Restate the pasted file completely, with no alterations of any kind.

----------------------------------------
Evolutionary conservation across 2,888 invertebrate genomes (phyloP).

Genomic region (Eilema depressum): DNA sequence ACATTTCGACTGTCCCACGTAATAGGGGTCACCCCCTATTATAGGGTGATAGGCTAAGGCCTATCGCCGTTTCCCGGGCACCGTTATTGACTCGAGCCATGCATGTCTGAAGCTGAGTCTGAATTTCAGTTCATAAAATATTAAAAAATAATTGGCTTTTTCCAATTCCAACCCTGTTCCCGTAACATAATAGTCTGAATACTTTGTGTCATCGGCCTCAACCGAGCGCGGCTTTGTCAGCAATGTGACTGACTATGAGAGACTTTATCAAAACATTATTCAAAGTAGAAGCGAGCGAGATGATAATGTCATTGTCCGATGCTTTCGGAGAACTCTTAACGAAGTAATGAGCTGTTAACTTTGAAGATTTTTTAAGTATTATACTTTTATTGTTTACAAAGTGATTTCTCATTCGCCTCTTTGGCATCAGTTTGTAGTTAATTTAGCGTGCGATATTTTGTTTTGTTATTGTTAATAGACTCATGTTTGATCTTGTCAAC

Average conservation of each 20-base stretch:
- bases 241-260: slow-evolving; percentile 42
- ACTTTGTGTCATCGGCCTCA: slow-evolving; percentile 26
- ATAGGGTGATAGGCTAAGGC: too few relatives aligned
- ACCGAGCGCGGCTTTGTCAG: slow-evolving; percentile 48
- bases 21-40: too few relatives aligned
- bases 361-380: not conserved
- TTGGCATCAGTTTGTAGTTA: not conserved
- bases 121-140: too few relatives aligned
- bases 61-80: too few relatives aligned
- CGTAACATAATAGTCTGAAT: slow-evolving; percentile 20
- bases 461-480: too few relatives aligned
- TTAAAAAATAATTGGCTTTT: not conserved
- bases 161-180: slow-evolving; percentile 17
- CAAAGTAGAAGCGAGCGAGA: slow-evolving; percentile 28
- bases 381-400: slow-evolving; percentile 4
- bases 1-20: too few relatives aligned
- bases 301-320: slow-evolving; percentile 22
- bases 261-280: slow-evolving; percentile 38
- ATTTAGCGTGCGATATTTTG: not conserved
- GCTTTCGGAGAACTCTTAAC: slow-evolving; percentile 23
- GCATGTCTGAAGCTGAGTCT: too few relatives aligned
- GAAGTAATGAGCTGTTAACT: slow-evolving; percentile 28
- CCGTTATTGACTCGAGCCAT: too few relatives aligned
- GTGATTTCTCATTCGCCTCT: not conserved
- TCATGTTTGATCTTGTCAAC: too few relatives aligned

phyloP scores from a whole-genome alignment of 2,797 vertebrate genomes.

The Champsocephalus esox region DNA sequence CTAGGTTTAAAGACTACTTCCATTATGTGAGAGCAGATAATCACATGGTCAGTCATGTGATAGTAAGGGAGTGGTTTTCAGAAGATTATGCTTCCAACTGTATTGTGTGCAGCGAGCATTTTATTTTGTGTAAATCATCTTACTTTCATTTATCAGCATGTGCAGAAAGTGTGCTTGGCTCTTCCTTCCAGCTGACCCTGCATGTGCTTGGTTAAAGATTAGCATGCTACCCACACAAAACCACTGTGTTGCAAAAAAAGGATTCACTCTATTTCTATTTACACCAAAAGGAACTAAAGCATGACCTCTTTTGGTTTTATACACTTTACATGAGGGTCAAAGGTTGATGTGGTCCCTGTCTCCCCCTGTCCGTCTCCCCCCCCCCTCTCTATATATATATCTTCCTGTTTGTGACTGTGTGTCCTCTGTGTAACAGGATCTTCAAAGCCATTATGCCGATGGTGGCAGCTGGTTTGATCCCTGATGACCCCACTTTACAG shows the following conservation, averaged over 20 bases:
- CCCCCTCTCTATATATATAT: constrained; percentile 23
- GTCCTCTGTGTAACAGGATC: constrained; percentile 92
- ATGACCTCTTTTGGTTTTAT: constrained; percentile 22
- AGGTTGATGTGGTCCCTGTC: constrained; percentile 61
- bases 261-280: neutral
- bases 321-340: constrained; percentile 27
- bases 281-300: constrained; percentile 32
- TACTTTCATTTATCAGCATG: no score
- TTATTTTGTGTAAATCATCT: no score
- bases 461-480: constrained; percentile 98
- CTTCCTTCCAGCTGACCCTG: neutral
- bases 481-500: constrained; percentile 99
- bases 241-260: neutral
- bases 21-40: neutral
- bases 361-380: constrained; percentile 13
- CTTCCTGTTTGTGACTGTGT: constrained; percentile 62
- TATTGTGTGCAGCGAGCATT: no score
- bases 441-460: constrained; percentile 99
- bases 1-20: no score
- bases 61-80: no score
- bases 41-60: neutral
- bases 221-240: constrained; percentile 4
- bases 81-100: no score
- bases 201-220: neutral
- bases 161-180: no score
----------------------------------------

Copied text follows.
Evolutionary conservation across 2,888 invertebrate genomes (phyloP).

Genomic region (Eilema depressum): DNA sequence ACATTTCGACTGTCCCACGTAATAGGGGTCACCCCCTATTATAGGGTGATAGGCTAAGGCCTATCGCCGTTTCCCGGGCACCGTTATTGACTCGAGCCATGCATGTCTGAAGCTGAGTCTGAATTTCAGTTCATAAAATATTAAAAAATAATTGGCTTTTTCCAATTCCAACCCTGTTCCCGTAACATAATAGTCTGAATACTTTGTGTCATCGGCCTCAACCGAGCGCGGCTTTGTCAGCAATGTGACTGACTATGAGAGACTTTATCAAAACATTATTCAAAGTAGAAGCGAGCGAGATGATAATGTCATTGTCCGATGCTTTCGGAGAACTCTTAACGAAGTAATGAGCTGTTAACTTTGAAGATTTTTTAAGTATTATACTTTTATTGTTTACAAAGTGATTTCTCATTCGCCTCTTTGGCATCAGTTTGTAGTTAATTTAGCGTGCGATATTTTGTTTTGTTATTGTTAATAGACTCATGTTTGATCTTGTCAAC

Average conservation of each 20-base stretch:
- bases 241-260: slow-evolving; percentile 42
- ACTTTGTGTCATCGGCCTCA: slow-evolving; percentile 26
- ATAGGGTGATAGGCTAAGGC: too few relatives aligned
- ACCGAGCGCGGCTTTGTCAG: slow-evolving; percentile 48
- bases 21-40: too few relatives aligned
- bases 361-380: not conserved
- TTGGCATCAGTTTGTAGTTA: not conserved
- bases 121-140: too few relatives aligned
- bases 61-80: too few relatives aligned
- CGTAACATAATAGTCTGAAT: slow-evolving; percentile 20
- bases 461-480: too few relatives aligned
- TTAAAAAATAATTGGCTTTT: not conserved
- bases 161-180: slow-evolving; percentile 17
- CAAAGTAGAAGCGAGCGAGA: slow-evolving; percentile 28
- bases 381-400: slow-evolving; percentile 4
- bases 1-20: too few relatives aligned
- bases 301-320: slow-evolving; percentile 22
- bases 261-280: slow-evolving; percentile 38
- ATTTAGCGTGCGATATTTTG: not conserved
- GCTTTCGGAGAACTCTTAAC: slow-evolving; percentile 23
- GCATGTCTGAAGCTGAGTCT: too few relatives aligned
- GAAGTAATGAGCTGTTAACT: slow-evolving; percentile 28
- CCGTTATTGACTCGAGCCAT: too few relatives aligned
- GTGATTTCTCATTCGCCTCT: not conserved
- TCATGTTTGATCTTGTCAAC: too few relatives aligned

phyloP scores from a whole-genome alignment of 2,797 vertebrate genomes.

The Champsocephalus esox region DNA sequence CTAGGTTTAAAGACTACTTCCATTATGTGAGAGCAGATAATCACATGGTCAGTCATGTGATAGTAAGGGAGTGGTTTTCAGAAGATTATGCTTCCAACTGTATTGTGTGCAGCGAGCATTTTATTTTGTGTAAATCATCTTACTTTCATTTATCAGCATGTGCAGAAAGTGTGCTTGGCTCTTCCTTCCAGCTGACCCTGCATGTGCTTGGTTAAAGATTAGCATGCTACCCACACAAAACCACTGTGTTGCAAAAAAAGGATTCACTCTATTTCTATTTACACCAAAAGGAACTAAAGCATGACCTCTTTTGGTTTTATACACTTTACATGAGGGTCAAAGGTTGATGTGGTCCCTGTCTCCCCCTGTCCGTCTCCCCCCCCCCTCTCTATATATATATCTTCCTGTTTGTGACTGTGTGTCCTCTGTGTAACAGGATCTTCAAAGCCATTATGCCGATGGTGGCAGCTGGTTTGATCCCTGATGACCCCACTTTACAG shows the following conservation, averaged over 20 bases:
- CCCCCTCTCTATATATATAT: constrained; percentile 23
- GTCCTCTGTGTAACAGGATC: constrained; percentile 92
- ATGACCTCTTTTGGTTTTAT: constrained; percentile 22
- AGGTTGATGTGGTCCCTGTC: constrained; percentile 61
- bases 261-280: neutral
- bases 321-340: constrained; percentile 27
- bases 281-300: constrained; percentile 32
- TACTTTCATTTATCAGCATG: no score
- TTATTTTGTGTAAATCATCT: no score
- bases 461-480: constrained; percentile 98
- CTTCCTTCCAGCTGACCCTG: neutral
- bases 481-500: constrained; percentile 99
- bases 241-260: neutral
- bases 21-40: neutral
- bases 361-380: constrained; percentile 13
- CTTCCTGTTTGTGACTGTGT: constrained; percentile 62
- TATTGTGTGCAGCGAGCATT: no score
- bases 441-460: constrained; percentile 99
- bases 1-20: no score
- bases 61-80: no score
- bases 41-60: neutral
- bases 221-240: constrained; percentile 4
- bases 81-100: no score
- bases 201-220: neutral
- bases 161-180: no score